Seinfeld wasn't just a popular show; it was a cultural leviathan. I didn't start watching Seinfeld until my late teens, and I used "yada, yada, yada," well before my 13th year. It was the 90s pop culture equivalent of an airborne infection akin to The Simpsons and Jerry Springer. Logically, NBC sought to continue the show's success even after the final episode aired, but making a successor series is a rough gig for anyone.
For a long time, the prevailing wisdom was that sequels and spinoffs sucked. Even if the studio had the best intentions going into a spinoff, capitalizing off the success of a critical and commercial hit is an extremely tough terrain to navigate. If you go in an experimental direction, the general audience might feel that the charm of the original is gone. In opposition, if you try to play it safe and repeat the formula of the first entry, the audience gets bored.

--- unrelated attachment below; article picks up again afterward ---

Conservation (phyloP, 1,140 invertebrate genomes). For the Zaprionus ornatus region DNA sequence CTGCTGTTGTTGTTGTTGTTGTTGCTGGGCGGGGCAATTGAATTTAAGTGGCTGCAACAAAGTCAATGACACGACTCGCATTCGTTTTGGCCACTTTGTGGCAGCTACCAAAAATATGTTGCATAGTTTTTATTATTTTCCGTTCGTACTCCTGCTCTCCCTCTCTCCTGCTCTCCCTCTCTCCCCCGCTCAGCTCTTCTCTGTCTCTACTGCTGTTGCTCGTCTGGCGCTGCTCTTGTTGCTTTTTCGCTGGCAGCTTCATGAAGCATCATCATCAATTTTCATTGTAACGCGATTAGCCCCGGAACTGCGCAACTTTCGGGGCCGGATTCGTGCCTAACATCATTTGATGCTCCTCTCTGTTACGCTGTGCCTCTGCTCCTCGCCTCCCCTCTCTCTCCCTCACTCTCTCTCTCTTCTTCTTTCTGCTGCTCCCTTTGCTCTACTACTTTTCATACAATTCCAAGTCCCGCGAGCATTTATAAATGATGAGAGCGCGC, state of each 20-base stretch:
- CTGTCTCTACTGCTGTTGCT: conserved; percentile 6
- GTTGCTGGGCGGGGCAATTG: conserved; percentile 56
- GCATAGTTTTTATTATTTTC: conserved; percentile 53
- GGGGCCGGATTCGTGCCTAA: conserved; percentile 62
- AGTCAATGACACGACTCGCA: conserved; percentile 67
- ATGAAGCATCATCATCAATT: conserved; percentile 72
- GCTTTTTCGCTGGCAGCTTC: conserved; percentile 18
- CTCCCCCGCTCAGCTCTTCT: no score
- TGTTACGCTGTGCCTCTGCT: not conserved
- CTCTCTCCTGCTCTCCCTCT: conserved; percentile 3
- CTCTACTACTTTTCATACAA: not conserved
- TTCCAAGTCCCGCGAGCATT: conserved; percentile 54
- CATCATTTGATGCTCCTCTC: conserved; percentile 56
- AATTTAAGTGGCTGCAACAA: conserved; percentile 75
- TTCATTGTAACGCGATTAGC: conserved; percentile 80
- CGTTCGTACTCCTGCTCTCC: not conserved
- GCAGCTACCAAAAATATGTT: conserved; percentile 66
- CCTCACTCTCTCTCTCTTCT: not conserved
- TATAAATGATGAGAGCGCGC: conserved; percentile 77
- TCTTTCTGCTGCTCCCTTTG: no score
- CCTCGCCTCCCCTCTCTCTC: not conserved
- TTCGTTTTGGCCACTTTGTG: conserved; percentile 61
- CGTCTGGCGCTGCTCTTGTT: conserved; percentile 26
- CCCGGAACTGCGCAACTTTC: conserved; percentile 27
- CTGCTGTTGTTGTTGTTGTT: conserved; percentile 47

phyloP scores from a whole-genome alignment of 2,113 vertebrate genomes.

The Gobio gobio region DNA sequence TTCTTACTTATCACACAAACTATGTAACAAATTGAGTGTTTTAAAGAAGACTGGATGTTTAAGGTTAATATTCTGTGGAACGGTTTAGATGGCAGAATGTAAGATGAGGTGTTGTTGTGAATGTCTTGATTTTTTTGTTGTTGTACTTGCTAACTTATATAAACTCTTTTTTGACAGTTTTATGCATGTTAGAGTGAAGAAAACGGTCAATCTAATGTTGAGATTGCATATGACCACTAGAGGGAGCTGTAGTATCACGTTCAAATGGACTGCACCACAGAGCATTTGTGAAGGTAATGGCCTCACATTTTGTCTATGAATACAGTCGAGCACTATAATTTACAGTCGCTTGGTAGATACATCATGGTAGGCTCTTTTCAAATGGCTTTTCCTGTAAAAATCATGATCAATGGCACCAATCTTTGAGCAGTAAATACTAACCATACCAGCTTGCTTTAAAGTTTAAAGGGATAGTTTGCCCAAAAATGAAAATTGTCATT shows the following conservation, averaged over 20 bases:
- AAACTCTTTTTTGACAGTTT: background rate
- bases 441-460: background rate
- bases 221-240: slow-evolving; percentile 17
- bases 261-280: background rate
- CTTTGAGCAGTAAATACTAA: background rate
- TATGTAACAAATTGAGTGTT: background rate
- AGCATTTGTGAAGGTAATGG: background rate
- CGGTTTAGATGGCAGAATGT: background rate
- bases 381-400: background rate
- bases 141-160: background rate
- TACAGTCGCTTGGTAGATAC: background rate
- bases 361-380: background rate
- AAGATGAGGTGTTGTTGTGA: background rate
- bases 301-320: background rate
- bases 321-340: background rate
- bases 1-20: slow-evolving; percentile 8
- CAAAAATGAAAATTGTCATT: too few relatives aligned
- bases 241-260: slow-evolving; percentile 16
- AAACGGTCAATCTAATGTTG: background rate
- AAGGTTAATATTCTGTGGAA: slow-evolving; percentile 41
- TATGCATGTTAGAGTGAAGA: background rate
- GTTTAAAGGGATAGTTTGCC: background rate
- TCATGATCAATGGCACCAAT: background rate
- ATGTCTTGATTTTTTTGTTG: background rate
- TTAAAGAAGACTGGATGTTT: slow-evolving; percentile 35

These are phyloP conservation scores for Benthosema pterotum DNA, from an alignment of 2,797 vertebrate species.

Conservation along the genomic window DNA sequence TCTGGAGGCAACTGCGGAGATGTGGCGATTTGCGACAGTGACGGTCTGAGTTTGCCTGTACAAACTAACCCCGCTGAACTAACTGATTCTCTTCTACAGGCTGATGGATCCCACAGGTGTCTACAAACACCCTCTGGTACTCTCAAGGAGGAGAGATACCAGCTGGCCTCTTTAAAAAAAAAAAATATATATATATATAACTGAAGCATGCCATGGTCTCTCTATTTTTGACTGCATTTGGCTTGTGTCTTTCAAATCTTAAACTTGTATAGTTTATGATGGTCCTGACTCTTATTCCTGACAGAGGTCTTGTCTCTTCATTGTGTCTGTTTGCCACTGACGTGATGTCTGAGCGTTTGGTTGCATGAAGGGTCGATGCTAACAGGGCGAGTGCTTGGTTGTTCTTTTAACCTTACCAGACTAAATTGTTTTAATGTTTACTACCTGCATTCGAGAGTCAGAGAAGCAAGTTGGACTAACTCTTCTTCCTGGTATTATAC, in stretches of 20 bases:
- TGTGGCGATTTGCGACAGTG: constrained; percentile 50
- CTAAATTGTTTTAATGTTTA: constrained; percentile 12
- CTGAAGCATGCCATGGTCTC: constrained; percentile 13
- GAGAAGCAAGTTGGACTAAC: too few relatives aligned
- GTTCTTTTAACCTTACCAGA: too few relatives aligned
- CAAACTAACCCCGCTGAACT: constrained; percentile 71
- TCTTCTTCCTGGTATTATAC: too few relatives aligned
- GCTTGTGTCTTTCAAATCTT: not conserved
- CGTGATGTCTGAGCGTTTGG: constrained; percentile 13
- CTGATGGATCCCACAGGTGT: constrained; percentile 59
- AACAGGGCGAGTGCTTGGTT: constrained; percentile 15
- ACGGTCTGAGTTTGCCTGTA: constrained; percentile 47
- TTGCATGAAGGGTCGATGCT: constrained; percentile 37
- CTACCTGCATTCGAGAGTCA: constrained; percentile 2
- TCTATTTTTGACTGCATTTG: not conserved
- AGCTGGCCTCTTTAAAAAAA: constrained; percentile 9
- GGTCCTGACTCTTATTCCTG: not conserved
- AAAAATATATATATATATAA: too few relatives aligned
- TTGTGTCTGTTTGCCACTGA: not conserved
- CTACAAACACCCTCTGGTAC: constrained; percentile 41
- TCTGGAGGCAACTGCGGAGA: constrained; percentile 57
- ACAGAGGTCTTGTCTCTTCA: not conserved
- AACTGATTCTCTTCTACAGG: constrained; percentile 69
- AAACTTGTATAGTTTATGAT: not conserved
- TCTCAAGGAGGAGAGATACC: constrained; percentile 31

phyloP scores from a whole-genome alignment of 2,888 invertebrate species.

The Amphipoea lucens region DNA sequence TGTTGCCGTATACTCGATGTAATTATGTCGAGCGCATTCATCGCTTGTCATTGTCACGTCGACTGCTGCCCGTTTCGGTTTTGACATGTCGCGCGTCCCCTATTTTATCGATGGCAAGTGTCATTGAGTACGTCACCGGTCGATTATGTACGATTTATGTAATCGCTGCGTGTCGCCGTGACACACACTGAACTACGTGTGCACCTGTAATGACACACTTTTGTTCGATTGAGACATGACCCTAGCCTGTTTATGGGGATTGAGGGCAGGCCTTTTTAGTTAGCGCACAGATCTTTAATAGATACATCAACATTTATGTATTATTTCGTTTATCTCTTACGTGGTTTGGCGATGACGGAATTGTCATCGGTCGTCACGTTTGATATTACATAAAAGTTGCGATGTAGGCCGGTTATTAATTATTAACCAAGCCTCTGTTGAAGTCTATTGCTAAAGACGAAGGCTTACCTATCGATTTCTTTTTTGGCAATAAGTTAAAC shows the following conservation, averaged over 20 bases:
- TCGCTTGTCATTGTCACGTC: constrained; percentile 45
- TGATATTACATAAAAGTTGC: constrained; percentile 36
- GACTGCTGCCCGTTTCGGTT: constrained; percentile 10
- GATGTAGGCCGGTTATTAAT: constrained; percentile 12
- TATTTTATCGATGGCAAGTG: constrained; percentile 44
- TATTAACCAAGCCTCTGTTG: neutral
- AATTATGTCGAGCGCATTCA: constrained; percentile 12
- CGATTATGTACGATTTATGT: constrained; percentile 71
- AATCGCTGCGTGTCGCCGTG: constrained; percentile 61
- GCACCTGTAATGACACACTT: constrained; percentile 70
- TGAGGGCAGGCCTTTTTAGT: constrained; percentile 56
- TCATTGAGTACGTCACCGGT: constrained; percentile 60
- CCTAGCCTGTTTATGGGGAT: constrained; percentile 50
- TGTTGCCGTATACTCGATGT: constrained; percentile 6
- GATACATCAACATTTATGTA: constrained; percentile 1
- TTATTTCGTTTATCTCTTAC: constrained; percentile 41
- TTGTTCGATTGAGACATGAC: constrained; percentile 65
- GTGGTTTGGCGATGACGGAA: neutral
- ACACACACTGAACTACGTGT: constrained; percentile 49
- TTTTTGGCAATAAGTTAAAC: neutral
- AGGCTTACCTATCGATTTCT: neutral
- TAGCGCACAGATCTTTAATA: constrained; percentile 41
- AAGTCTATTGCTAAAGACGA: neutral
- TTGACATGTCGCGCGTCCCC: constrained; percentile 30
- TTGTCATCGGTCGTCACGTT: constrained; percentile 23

In their attempt to keep the Seinfeld cash cow buoyant, NBC ordered a succession of spinoffs staring the core four of the cast. Essentially every show sired in the vein of Seinfeld did their best Hindenburg impression after a season, but my favorite flop of the bunch is The Michael Richards Show. The YouTube channel Hats Off Entertainment gives a retrospective on the failed series in the video linked above.